The Sterling scandal: What it takes to get banned for life by the NBA

Adam Silver

NBA Commissioner Adam Silver: Shocked and distraught about Sterling, but did he have a right to be? (Emmanuel Dunand / AFP/Getty Images / April 29, 2014)

We now know where the National Basketball Assn. draws the line.

More than three decades of the most atrociously inept team management and team play on the court weren't enough for the NBA to reconsider Donald Sterling's ownership of the Los Angeles Clippers. Repeated reports of racist language and behavior directed at Sterling's managers, coaches and players? Not enough.

Repeated accusations of racist behavior in Sterling's professional life? The NBA followed these matters "closely," NBA Commissioner Adam Silver said at his news conference Tuesday. But the league let them go.

Now that Sterling has been caught on tape uttering sentiments that could have come as no surprise to his fellow owners, much less his players and other employees, now that the spotlight is on, commercial sponsors are pulling out and the threat of a fan boycott looms, Sterling's out for life. Conveniently, the announcement comes a few hours before a Clippers home game that might otherwise have been really interesting.

Make no mistake, Sterling deserves to be out for life. But he deserved it long ago. The league condoned his behavior, and condoned his open efforts to maintain one of its valued franchises, located in a town of ferocious basketball fans, as a certified doormat.

Well, OK.

As I wrote over the weekend, when the Sterling affair first broke: 

"Nothing will prompt the leagues to take action against a misbehaving owner until and unless they perceive that the behavior is costing them money. An owner who loses a stadium deal? That would do it. An owner who provokes a fan boycott that actually empties the stands? That would do it."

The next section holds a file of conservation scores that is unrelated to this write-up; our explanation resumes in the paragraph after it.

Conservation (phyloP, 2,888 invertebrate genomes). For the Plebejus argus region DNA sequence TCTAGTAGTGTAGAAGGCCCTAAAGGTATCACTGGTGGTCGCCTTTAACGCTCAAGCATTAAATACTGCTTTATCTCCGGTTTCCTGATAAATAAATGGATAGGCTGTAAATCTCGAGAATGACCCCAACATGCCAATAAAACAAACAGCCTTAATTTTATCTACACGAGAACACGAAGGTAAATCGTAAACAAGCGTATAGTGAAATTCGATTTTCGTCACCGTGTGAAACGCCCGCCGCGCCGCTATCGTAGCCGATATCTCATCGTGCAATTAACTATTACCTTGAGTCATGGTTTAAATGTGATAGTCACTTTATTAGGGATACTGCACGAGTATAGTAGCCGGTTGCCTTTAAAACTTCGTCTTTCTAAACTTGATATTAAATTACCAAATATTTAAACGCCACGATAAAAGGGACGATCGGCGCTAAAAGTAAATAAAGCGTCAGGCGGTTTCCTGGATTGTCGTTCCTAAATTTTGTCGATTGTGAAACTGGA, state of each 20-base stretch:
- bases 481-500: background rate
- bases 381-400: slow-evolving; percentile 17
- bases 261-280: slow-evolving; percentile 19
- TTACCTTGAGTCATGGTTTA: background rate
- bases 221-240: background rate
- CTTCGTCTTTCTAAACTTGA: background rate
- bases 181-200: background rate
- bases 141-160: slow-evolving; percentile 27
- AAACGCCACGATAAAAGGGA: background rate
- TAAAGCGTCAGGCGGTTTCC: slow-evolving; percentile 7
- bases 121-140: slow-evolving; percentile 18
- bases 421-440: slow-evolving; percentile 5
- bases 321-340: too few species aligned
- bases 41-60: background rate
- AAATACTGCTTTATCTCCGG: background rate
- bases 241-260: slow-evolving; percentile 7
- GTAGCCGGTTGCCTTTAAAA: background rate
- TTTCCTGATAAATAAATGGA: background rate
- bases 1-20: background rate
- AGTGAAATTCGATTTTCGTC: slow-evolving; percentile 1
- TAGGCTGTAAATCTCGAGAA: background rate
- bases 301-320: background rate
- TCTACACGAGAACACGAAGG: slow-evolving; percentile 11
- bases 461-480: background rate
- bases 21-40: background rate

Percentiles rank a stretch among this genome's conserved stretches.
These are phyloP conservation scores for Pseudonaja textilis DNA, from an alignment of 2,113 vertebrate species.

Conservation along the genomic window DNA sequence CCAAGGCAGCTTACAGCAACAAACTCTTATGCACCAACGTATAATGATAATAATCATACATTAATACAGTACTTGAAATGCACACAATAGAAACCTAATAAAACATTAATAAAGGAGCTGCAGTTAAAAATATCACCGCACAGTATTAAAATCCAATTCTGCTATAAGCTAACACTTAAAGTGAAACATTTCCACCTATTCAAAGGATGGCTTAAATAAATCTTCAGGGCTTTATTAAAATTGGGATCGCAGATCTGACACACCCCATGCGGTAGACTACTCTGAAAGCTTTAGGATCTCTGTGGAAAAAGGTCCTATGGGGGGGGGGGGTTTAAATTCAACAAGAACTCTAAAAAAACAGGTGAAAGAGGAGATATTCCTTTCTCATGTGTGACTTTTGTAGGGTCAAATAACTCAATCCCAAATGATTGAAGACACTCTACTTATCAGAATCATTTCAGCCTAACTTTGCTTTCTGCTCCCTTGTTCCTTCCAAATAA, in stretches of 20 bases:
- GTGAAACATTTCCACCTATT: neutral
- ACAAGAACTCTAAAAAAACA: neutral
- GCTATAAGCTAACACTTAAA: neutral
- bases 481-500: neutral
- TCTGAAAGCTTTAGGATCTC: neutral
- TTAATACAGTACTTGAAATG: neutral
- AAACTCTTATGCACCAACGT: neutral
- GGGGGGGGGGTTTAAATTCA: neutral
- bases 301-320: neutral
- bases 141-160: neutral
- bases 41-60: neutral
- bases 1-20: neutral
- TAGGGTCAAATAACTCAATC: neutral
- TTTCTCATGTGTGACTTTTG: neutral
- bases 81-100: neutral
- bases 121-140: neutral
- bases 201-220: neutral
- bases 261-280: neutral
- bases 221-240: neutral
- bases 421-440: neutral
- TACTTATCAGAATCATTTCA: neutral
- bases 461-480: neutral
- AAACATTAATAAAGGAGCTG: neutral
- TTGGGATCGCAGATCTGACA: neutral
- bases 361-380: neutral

That's what did it.

The league didn't care about Sterling in the past because no one really cared about the Clippers. Why should they? Every other team surely appreciated having an opponent that could be depended on to lose two out of three games. The Clippers didn't cost the other owners anything -- the team's value rose inexorably, like the others, from the $12 million Sterling spent in 1981 to its $600 million-$700 million estimated value today -- a benchmark proving that a rising tide lifts even garbage scows in the modern NBA. 

Notwithstanding the lifetime ban and $2.5-million fine the NBA has imposed on Sterling, the league may not yet escape a great deal of pain for harboring this awful owner in its bosom for 33 years. The ban is plainly designed to make owning the Clippers no fun at all for Sterling. He can't hang out with the team or haunt its practice sessions or games. He's barred from personnel decisions, so he can no longer treat his on-court and off-court employees with the contempt and condescension in which he obviously wallowed. He can't bask in the glory of being an NBA team owner, because he's on the outs.

But even if the league's owners vote to require that Sterling sell the team, as Commissioner Silver will ask, there will be a lot of details to resolve.

It's doubtful that the league can mandate a sale at any given price; what happens if Sterling holds out for more than is offered? Another question is how the team will be managed in the interim, while a buyer is sought. Pro leagues have managed teams under receivership in the past -- this happened to the Montreal Expos, for example. But it's not a stable, long-term condition, especially when the bills for contracts and other expenses have to be presented to an owner who is, ahem, "banned for life." 

In other words, if Sterling wants to stand fast, he can still cause the NBA a whole lot of embarrassment. And you know what? The league deserves it. 

Commissioner Silver spoke today of his "personal outrage" at Sterling's sentiments, as expressed on tape. He was "personally distraught" at these "hateful opinions," he said. "Deeply offensive and hurtful," he called them. The league didn't take into account Sterling's "past behavior," he said, but in considering its next steps it will consider "a lifetime of behavior." He says the league's action today shows the principles it stands for.

Right. We know what the NBA stands for, because we know what it's accepted for the last 33 years.

Reach me at @hiltzikm on Twitter, Facebook, Google+ or by email.

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